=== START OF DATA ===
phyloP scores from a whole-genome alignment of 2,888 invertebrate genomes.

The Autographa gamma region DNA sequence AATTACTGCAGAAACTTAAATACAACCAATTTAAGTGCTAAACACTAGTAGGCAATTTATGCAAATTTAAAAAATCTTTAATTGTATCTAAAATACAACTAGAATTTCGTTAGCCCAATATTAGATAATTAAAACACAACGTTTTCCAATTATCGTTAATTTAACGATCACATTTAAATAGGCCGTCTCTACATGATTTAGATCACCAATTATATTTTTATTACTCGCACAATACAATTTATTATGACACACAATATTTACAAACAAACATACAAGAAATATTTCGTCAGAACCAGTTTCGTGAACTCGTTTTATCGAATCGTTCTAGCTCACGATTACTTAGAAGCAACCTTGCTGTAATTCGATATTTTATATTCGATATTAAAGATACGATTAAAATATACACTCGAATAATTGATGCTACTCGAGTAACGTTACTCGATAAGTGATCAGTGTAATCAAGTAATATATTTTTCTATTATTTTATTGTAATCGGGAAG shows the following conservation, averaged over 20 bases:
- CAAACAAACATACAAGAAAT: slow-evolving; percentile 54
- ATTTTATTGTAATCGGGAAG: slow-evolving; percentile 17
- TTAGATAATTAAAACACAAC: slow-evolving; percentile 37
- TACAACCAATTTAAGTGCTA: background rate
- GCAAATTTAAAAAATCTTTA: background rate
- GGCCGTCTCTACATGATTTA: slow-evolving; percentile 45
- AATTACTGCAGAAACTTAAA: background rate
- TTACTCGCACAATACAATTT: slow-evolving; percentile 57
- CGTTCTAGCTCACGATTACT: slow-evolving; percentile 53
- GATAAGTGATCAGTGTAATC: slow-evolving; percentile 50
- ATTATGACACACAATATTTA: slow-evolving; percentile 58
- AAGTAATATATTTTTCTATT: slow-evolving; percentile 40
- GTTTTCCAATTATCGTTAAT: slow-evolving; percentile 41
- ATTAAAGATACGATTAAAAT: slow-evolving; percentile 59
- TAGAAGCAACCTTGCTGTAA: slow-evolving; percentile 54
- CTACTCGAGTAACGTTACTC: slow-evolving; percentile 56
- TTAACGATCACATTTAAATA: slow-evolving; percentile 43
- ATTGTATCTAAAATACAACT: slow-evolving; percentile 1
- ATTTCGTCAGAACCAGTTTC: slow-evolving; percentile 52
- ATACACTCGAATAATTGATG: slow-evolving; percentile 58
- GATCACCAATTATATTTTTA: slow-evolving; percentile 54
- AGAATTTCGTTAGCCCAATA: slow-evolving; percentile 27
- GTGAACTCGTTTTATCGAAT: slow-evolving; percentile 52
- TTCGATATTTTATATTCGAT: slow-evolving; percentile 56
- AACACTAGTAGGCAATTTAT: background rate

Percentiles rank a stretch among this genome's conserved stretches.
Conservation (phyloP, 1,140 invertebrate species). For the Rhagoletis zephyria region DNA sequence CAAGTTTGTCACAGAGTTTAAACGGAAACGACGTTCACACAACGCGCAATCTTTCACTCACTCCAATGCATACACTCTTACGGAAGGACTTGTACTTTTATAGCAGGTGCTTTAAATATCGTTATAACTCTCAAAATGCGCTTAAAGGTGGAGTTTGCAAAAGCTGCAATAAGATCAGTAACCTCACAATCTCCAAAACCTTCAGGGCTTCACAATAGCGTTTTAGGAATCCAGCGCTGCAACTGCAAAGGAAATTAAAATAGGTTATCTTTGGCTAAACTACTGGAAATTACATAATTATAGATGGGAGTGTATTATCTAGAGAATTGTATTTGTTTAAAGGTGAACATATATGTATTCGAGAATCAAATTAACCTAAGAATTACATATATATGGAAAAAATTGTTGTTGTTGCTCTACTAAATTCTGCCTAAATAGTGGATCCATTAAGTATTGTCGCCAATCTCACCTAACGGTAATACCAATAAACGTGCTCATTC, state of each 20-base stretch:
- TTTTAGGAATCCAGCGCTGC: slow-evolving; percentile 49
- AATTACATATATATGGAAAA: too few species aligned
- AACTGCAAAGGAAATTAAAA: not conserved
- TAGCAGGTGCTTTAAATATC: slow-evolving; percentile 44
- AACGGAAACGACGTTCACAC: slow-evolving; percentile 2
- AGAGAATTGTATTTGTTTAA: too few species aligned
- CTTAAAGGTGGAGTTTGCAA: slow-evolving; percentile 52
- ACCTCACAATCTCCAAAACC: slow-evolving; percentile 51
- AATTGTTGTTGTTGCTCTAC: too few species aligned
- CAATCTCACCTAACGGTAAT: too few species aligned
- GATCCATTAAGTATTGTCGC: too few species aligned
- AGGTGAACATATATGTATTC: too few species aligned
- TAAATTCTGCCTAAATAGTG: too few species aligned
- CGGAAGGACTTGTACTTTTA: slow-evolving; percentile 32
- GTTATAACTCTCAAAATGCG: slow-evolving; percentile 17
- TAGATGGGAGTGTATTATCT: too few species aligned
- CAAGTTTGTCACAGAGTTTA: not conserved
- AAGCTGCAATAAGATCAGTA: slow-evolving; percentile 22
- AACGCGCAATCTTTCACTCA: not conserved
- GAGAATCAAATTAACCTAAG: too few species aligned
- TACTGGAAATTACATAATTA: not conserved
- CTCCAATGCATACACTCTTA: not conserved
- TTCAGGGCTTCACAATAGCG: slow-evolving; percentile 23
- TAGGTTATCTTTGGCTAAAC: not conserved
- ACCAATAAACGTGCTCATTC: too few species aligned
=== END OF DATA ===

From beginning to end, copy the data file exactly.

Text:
phyloP scores from a whole-genome alignment of 2,888 invertebrate genomes.

The Autographa gamma region DNA sequence AATTACTGCAGAAACTTAAATACAACCAATTTAAGTGCTAAACACTAGTAGGCAATTTATGCAAATTTAAAAAATCTTTAATTGTATCTAAAATACAACTAGAATTTCGTTAGCCCAATATTAGATAATTAAAACACAACGTTTTCCAATTATCGTTAATTTAACGATCACATTTAAATAGGCCGTCTCTACATGATTTAGATCACCAATTATATTTTTATTACTCGCACAATACAATTTATTATGACACACAATATTTACAAACAAACATACAAGAAATATTTCGTCAGAACCAGTTTCGTGAACTCGTTTTATCGAATCGTTCTAGCTCACGATTACTTAGAAGCAACCTTGCTGTAATTCGATATTTTATATTCGATATTAAAGATACGATTAAAATATACACTCGAATAATTGATGCTACTCGAGTAACGTTACTCGATAAGTGATCAGTGTAATCAAGTAATATATTTTTCTATTATTTTATTGTAATCGGGAAG shows the following conservation, averaged over 20 bases:
- CAAACAAACATACAAGAAAT: slow-evolving; percentile 54
- ATTTTATTGTAATCGGGAAG: slow-evolving; percentile 17
- TTAGATAATTAAAACACAAC: slow-evolving; percentile 37
- TACAACCAATTTAAGTGCTA: background rate
- GCAAATTTAAAAAATCTTTA: background rate
- GGCCGTCTCTACATGATTTA: slow-evolving; percentile 45
- AATTACTGCAGAAACTTAAA: background rate
- TTACTCGCACAATACAATTT: slow-evolving; percentile 57
- CGTTCTAGCTCACGATTACT: slow-evolving; percentile 53
- GATAAGTGATCAGTGTAATC: slow-evolving; percentile 50
- ATTATGACACACAATATTTA: slow-evolving; percentile 58
- AAGTAATATATTTTTCTATT: slow-evolving; percentile 40
- GTTTTCCAATTATCGTTAAT: slow-evolving; percentile 41
- ATTAAAGATACGATTAAAAT: slow-evolving; percentile 59
- TAGAAGCAACCTTGCTGTAA: slow-evolving; percentile 54
- CTACTCGAGTAACGTTACTC: slow-evolving; percentile 56
- TTAACGATCACATTTAAATA: slow-evolving; percentile 43
- ATTGTATCTAAAATACAACT: slow-evolving; percentile 1
- ATTTCGTCAGAACCAGTTTC: slow-evolving; percentile 52
- ATACACTCGAATAATTGATG: slow-evolving; percentile 58
- GATCACCAATTATATTTTTA: slow-evolving; percentile 54
- AGAATTTCGTTAGCCCAATA: slow-evolving; percentile 27
- GTGAACTCGTTTTATCGAAT: slow-evolving; percentile 52
- TTCGATATTTTATATTCGAT: slow-evolving; percentile 56
- AACACTAGTAGGCAATTTAT: background rate

Percentiles rank a stretch among this genome's conserved stretches.
Conservation (phyloP, 1,140 invertebrate species). For the Rhagoletis zephyria region DNA sequence CAAGTTTGTCACAGAGTTTAAACGGAAACGACGTTCACACAACGCGCAATCTTTCACTCACTCCAATGCATACACTCTTACGGAAGGACTTGTACTTTTATAGCAGGTGCTTTAAATATCGTTATAACTCTCAAAATGCGCTTAAAGGTGGAGTTTGCAAAAGCTGCAATAAGATCAGTAACCTCACAATCTCCAAAACCTTCAGGGCTTCACAATAGCGTTTTAGGAATCCAGCGCTGCAACTGCAAAGGAAATTAAAATAGGTTATCTTTGGCTAAACTACTGGAAATTACATAATTATAGATGGGAGTGTATTATCTAGAGAATTGTATTTGTTTAAAGGTGAACATATATGTATTCGAGAATCAAATTAACCTAAGAATTACATATATATGGAAAAAATTGTTGTTGTTGCTCTACTAAATTCTGCCTAAATAGTGGATCCATTAAGTATTGTCGCCAATCTCACCTAACGGTAATACCAATAAACGTGCTCATTC, state of each 20-base stretch:
- TTTTAGGAATCCAGCGCTGC: slow-evolving; percentile 49
- AATTACATATATATGGAAAA: too few species aligned
- AACTGCAAAGGAAATTAAAA: not conserved
- TAGCAGGTGCTTTAAATATC: slow-evolving; percentile 44
- AACGGAAACGACGTTCACAC: slow-evolving; percentile 2
- AGAGAATTGTATTTGTTTAA: too few species aligned
- CTTAAAGGTGGAGTTTGCAA: slow-evolving; percentile 52
- ACCTCACAATCTCCAAAACC: slow-evolving; percentile 51
- AATTGTTGTTGTTGCTCTAC: too few species aligned
- CAATCTCACCTAACGGTAAT: too few species aligned
- GATCCATTAAGTATTGTCGC: too few species aligned
- AGGTGAACATATATGTATTC: too few species aligned
- TAAATTCTGCCTAAATAGTG: too few species aligned
- CGGAAGGACTTGTACTTTTA: slow-evolving; percentile 32
- GTTATAACTCTCAAAATGCG: slow-evolving; percentile 17
- TAGATGGGAGTGTATTATCT: too few species aligned
- CAAGTTTGTCACAGAGTTTA: not conserved
- AAGCTGCAATAAGATCAGTA: slow-evolving; percentile 22
- AACGCGCAATCTTTCACTCA: not conserved
- GAGAATCAAATTAACCTAAG: too few species aligned
- TACTGGAAATTACATAATTA: not conserved
- CTCCAATGCATACACTCTTA: not conserved
- TTCAGGGCTTCACAATAGCG: slow-evolving; percentile 23
- TAGGTTATCTTTGGCTAAAC: not conserved
- ACCAATAAACGTGCTCATTC: too few species aligned